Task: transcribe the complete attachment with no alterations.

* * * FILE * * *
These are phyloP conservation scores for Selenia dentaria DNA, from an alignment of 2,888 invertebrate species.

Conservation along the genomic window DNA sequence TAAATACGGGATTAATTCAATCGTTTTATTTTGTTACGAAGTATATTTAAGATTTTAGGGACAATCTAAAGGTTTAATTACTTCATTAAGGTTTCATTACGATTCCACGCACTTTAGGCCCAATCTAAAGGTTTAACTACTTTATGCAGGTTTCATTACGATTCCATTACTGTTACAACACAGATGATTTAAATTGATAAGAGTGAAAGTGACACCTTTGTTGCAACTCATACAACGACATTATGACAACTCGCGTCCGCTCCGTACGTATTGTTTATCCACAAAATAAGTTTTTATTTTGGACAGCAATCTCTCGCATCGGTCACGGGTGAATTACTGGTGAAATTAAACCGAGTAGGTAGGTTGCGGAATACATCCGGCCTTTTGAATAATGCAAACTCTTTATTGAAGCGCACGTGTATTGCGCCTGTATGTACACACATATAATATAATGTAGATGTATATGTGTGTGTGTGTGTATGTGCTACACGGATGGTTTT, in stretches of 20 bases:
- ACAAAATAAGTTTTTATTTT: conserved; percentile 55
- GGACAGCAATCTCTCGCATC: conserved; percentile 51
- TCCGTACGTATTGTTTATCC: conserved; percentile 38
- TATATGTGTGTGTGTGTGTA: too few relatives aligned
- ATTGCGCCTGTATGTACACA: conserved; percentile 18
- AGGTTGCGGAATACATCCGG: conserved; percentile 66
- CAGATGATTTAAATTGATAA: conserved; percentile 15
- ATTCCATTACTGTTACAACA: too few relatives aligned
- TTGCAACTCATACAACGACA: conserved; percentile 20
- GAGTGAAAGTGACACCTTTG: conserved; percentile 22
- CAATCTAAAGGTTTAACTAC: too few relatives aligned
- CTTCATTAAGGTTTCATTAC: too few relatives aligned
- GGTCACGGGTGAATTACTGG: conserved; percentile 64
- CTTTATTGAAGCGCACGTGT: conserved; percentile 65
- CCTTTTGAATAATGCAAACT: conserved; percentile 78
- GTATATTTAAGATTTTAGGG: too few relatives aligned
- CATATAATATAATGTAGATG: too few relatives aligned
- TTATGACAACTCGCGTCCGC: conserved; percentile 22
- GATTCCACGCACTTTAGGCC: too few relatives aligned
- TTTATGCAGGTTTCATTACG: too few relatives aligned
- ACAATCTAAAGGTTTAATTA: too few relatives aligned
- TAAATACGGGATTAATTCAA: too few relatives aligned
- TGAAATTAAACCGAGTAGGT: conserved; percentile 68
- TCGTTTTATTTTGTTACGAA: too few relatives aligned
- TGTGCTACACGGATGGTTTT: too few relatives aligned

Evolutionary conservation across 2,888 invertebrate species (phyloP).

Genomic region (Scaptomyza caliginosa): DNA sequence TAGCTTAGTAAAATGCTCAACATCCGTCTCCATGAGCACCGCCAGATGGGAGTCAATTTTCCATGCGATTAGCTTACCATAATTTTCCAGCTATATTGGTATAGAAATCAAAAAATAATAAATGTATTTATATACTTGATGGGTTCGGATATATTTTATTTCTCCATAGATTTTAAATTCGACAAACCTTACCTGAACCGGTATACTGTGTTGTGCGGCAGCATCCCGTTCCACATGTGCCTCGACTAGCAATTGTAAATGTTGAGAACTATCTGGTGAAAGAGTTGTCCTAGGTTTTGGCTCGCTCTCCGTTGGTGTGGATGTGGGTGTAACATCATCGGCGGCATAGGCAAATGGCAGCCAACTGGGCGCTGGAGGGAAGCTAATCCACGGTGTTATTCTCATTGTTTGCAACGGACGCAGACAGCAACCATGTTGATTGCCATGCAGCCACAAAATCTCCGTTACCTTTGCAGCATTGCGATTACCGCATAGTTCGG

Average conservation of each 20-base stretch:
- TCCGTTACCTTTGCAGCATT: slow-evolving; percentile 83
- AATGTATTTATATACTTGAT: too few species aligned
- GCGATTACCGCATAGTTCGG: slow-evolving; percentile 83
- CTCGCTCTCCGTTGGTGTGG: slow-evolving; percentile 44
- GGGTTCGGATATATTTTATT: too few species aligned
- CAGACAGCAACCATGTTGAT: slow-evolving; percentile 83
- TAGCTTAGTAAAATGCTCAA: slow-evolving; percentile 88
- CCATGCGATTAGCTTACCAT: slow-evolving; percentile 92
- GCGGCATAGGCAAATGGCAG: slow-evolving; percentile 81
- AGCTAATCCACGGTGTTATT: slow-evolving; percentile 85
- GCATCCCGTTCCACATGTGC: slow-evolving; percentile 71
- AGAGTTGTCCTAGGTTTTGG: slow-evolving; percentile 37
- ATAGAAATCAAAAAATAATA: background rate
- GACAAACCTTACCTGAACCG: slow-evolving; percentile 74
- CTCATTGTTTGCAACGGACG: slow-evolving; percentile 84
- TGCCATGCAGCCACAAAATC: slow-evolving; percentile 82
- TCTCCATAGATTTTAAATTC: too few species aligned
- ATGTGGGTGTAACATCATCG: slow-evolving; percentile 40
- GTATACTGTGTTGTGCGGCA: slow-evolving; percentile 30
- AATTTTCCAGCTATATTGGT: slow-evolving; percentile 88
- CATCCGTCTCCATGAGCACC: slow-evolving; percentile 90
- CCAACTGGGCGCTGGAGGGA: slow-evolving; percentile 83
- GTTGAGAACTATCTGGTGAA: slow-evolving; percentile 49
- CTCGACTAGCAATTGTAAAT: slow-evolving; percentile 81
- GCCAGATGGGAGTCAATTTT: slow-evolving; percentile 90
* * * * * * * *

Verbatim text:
These are phyloP conservation scores for Selenia dentaria DNA, from an alignment of 2,888 invertebrate species.

Conservation along the genomic window DNA sequence TAAATACGGGATTAATTCAATCGTTTTATTTTGTTACGAAGTATATTTAAGATTTTAGGGACAATCTAAAGGTTTAATTACTTCATTAAGGTTTCATTACGATTCCACGCACTTTAGGCCCAATCTAAAGGTTTAACTACTTTATGCAGGTTTCATTACGATTCCATTACTGTTACAACACAGATGATTTAAATTGATAAGAGTGAAAGTGACACCTTTGTTGCAACTCATACAACGACATTATGACAACTCGCGTCCGCTCCGTACGTATTGTTTATCCACAAAATAAGTTTTTATTTTGGACAGCAATCTCTCGCATCGGTCACGGGTGAATTACTGGTGAAATTAAACCGAGTAGGTAGGTTGCGGAATACATCCGGCCTTTTGAATAATGCAAACTCTTTATTGAAGCGCACGTGTATTGCGCCTGTATGTACACACATATAATATAATGTAGATGTATATGTGTGTGTGTGTGTATGTGCTACACGGATGGTTTT, in stretches of 20 bases:
- ACAAAATAAGTTTTTATTTT: conserved; percentile 55
- GGACAGCAATCTCTCGCATC: conserved; percentile 51
- TCCGTACGTATTGTTTATCC: conserved; percentile 38
- TATATGTGTGTGTGTGTGTA: too few relatives aligned
- ATTGCGCCTGTATGTACACA: conserved; percentile 18
- AGGTTGCGGAATACATCCGG: conserved; percentile 66
- CAGATGATTTAAATTGATAA: conserved; percentile 15
- ATTCCATTACTGTTACAACA: too few relatives aligned
- TTGCAACTCATACAACGACA: conserved; percentile 20
- GAGTGAAAGTGACACCTTTG: conserved; percentile 22
- CAATCTAAAGGTTTAACTAC: too few relatives aligned
- CTTCATTAAGGTTTCATTAC: too few relatives aligned
- GGTCACGGGTGAATTACTGG: conserved; percentile 64
- CTTTATTGAAGCGCACGTGT: conserved; percentile 65
- CCTTTTGAATAATGCAAACT: conserved; percentile 78
- GTATATTTAAGATTTTAGGG: too few relatives aligned
- CATATAATATAATGTAGATG: too few relatives aligned
- TTATGACAACTCGCGTCCGC: conserved; percentile 22
- GATTCCACGCACTTTAGGCC: too few relatives aligned
- TTTATGCAGGTTTCATTACG: too few relatives aligned
- ACAATCTAAAGGTTTAATTA: too few relatives aligned
- TAAATACGGGATTAATTCAA: too few relatives aligned
- TGAAATTAAACCGAGTAGGT: conserved; percentile 68
- TCGTTTTATTTTGTTACGAA: too few relatives aligned
- TGTGCTACACGGATGGTTTT: too few relatives aligned

Evolutionary conservation across 2,888 invertebrate species (phyloP).

Genomic region (Scaptomyza caliginosa): DNA sequence TAGCTTAGTAAAATGCTCAACATCCGTCTCCATGAGCACCGCCAGATGGGAGTCAATTTTCCATGCGATTAGCTTACCATAATTTTCCAGCTATATTGGTATAGAAATCAAAAAATAATAAATGTATTTATATACTTGATGGGTTCGGATATATTTTATTTCTCCATAGATTTTAAATTCGACAAACCTTACCTGAACCGGTATACTGTGTTGTGCGGCAGCATCCCGTTCCACATGTGCCTCGACTAGCAATTGTAAATGTTGAGAACTATCTGGTGAAAGAGTTGTCCTAGGTTTTGGCTCGCTCTCCGTTGGTGTGGATGTGGGTGTAACATCATCGGCGGCATAGGCAAATGGCAGCCAACTGGGCGCTGGAGGGAAGCTAATCCACGGTGTTATTCTCATTGTTTGCAACGGACGCAGACAGCAACCATGTTGATTGCCATGCAGCCACAAAATCTCCGTTACCTTTGCAGCATTGCGATTACCGCATAGTTCGG

Average conservation of each 20-base stretch:
- TCCGTTACCTTTGCAGCATT: slow-evolving; percentile 83
- AATGTATTTATATACTTGAT: too few species aligned
- GCGATTACCGCATAGTTCGG: slow-evolving; percentile 83
- CTCGCTCTCCGTTGGTGTGG: slow-evolving; percentile 44
- GGGTTCGGATATATTTTATT: too few species aligned
- CAGACAGCAACCATGTTGAT: slow-evolving; percentile 83
- TAGCTTAGTAAAATGCTCAA: slow-evolving; percentile 88
- CCATGCGATTAGCTTACCAT: slow-evolving; percentile 92
- GCGGCATAGGCAAATGGCAG: slow-evolving; percentile 81
- AGCTAATCCACGGTGTTATT: slow-evolving; percentile 85
- GCATCCCGTTCCACATGTGC: slow-evolving; percentile 71
- AGAGTTGTCCTAGGTTTTGG: slow-evolving; percentile 37
- ATAGAAATCAAAAAATAATA: background rate
- GACAAACCTTACCTGAACCG: slow-evolving; percentile 74
- CTCATTGTTTGCAACGGACG: slow-evolving; percentile 84
- TGCCATGCAGCCACAAAATC: slow-evolving; percentile 82
- TCTCCATAGATTTTAAATTC: too few species aligned
- ATGTGGGTGTAACATCATCG: slow-evolving; percentile 40
- GTATACTGTGTTGTGCGGCA: slow-evolving; percentile 30
- AATTTTCCAGCTATATTGGT: slow-evolving; percentile 88
- CATCCGTCTCCATGAGCACC: slow-evolving; percentile 90
- CCAACTGGGCGCTGGAGGGA: slow-evolving; percentile 83
- GTTGAGAACTATCTGGTGAA: slow-evolving; percentile 49
- CTCGACTAGCAATTGTAAAT: slow-evolving; percentile 81
- GCCAGATGGGAGTCAATTTT: slow-evolving; percentile 90